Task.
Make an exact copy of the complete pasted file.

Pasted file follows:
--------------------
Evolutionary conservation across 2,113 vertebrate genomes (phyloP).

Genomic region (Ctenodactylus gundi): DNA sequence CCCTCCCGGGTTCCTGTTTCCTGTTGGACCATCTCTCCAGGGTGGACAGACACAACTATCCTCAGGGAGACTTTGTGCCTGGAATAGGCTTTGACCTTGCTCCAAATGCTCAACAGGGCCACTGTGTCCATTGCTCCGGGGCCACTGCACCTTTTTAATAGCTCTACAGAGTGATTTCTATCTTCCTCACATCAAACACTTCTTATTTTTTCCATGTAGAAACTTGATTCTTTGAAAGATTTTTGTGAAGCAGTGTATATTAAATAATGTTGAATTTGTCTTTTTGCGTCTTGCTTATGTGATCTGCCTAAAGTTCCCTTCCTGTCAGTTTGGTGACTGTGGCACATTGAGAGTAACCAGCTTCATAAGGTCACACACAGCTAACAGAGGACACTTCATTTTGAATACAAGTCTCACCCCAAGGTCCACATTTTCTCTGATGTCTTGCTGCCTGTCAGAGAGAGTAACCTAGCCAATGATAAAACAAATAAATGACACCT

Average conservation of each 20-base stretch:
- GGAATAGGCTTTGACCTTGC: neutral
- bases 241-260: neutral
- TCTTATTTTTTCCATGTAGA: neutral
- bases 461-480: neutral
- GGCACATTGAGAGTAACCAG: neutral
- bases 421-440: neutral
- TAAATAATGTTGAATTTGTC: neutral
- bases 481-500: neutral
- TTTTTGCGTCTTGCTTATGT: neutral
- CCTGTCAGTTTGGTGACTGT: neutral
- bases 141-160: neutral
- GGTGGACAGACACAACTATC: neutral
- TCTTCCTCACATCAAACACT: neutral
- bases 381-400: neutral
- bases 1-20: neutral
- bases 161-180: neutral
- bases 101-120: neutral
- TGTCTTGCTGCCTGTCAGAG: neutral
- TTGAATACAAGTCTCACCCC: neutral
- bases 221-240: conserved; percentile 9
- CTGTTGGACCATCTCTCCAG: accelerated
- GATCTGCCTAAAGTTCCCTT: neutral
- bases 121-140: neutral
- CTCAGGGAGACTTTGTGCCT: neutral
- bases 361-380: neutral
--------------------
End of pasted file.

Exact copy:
Evolutionary conservation across 2,113 vertebrate genomes (phyloP).

Genomic region (Ctenodactylus gundi): DNA sequence CCCTCCCGGGTTCCTGTTTCCTGTTGGACCATCTCTCCAGGGTGGACAGACACAACTATCCTCAGGGAGACTTTGTGCCTGGAATAGGCTTTGACCTTGCTCCAAATGCTCAACAGGGCCACTGTGTCCATTGCTCCGGGGCCACTGCACCTTTTTAATAGCTCTACAGAGTGATTTCTATCTTCCTCACATCAAACACTTCTTATTTTTTCCATGTAGAAACTTGATTCTTTGAAAGATTTTTGTGAAGCAGTGTATATTAAATAATGTTGAATTTGTCTTTTTGCGTCTTGCTTATGTGATCTGCCTAAAGTTCCCTTCCTGTCAGTTTGGTGACTGTGGCACATTGAGAGTAACCAGCTTCATAAGGTCACACACAGCTAACAGAGGACACTTCATTTTGAATACAAGTCTCACCCCAAGGTCCACATTTTCTCTGATGTCTTGCTGCCTGTCAGAGAGAGTAACCTAGCCAATGATAAAACAAATAAATGACACCT

Average conservation of each 20-base stretch:
- GGAATAGGCTTTGACCTTGC: neutral
- bases 241-260: neutral
- TCTTATTTTTTCCATGTAGA: neutral
- bases 461-480: neutral
- GGCACATTGAGAGTAACCAG: neutral
- bases 421-440: neutral
- TAAATAATGTTGAATTTGTC: neutral
- bases 481-500: neutral
- TTTTTGCGTCTTGCTTATGT: neutral
- CCTGTCAGTTTGGTGACTGT: neutral
- bases 141-160: neutral
- GGTGGACAGACACAACTATC: neutral
- TCTTCCTCACATCAAACACT: neutral
- bases 381-400: neutral
- bases 1-20: neutral
- bases 161-180: neutral
- bases 101-120: neutral
- TGTCTTGCTGCCTGTCAGAG: neutral
- TTGAATACAAGTCTCACCCC: neutral
- bases 221-240: conserved; percentile 9
- CTGTTGGACCATCTCTCCAG: accelerated
- GATCTGCCTAAAGTTCCCTT: neutral
- bases 121-140: neutral
- CTCAGGGAGACTTTGTGCCT: neutral
- bases 361-380: neutral